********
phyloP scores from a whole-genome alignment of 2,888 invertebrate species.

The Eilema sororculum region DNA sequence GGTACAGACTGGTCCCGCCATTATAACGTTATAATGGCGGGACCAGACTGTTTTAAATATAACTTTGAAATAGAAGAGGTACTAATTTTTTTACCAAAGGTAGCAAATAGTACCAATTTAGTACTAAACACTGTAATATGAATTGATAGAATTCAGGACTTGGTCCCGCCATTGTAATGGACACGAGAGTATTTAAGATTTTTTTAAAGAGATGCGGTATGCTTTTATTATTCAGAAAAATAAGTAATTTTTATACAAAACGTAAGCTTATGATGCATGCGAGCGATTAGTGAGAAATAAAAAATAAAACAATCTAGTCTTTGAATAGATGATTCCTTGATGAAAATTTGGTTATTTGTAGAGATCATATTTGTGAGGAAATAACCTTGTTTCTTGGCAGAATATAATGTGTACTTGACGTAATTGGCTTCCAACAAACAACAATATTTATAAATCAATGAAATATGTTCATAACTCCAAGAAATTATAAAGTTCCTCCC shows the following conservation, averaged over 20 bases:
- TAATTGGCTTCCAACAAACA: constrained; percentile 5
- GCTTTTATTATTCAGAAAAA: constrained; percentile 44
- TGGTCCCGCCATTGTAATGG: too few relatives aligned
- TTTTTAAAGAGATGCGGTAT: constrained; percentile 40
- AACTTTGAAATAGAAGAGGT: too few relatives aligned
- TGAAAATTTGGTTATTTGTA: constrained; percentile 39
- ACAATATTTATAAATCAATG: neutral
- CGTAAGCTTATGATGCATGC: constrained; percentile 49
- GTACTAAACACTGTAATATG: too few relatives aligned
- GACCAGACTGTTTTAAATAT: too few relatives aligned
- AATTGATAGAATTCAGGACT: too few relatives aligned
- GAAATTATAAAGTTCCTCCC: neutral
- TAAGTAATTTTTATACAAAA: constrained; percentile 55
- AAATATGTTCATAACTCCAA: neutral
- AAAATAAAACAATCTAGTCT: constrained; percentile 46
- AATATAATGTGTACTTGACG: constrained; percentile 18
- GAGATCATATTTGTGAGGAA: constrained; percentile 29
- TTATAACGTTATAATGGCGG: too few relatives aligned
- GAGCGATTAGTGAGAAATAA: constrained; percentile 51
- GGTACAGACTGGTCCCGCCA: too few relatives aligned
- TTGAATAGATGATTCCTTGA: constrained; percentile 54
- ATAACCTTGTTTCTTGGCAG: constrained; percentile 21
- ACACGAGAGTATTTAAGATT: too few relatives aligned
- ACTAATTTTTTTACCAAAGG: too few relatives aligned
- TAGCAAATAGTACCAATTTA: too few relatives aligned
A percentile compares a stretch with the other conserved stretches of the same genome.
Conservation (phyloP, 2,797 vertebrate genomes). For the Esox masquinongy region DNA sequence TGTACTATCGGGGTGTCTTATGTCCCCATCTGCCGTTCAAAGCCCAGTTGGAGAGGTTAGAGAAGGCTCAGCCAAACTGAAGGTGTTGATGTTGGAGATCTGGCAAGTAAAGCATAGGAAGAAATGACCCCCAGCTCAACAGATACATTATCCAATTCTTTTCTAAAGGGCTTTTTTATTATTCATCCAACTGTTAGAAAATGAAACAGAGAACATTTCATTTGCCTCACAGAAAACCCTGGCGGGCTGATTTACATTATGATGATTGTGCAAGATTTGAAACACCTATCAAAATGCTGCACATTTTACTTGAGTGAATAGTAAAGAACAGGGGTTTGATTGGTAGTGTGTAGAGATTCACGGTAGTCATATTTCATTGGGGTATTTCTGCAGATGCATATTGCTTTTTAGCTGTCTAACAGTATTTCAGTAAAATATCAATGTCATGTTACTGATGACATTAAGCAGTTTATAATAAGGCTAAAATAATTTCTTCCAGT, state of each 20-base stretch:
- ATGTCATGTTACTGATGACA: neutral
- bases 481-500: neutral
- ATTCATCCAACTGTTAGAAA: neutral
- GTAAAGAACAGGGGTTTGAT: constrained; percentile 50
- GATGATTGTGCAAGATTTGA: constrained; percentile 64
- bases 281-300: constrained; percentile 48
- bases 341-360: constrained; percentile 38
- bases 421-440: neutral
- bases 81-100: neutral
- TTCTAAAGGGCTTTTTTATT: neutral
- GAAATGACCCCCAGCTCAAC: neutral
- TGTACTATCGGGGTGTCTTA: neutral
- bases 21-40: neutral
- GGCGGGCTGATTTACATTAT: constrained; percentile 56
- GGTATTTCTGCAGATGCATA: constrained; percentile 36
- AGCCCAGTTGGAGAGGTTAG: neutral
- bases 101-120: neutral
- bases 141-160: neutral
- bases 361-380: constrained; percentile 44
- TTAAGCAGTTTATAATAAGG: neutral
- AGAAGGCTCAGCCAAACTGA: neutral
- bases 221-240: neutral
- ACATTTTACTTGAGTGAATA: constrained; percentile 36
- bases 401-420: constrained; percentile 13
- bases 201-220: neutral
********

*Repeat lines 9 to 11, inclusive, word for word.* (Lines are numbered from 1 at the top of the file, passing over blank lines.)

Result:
- ACAATATTTATAAATCAATG: neutral
- CGTAAGCTTATGATGCATGC: constrained; percentile 49
- GTACTAAACACTGTAATATG: too few relatives aligned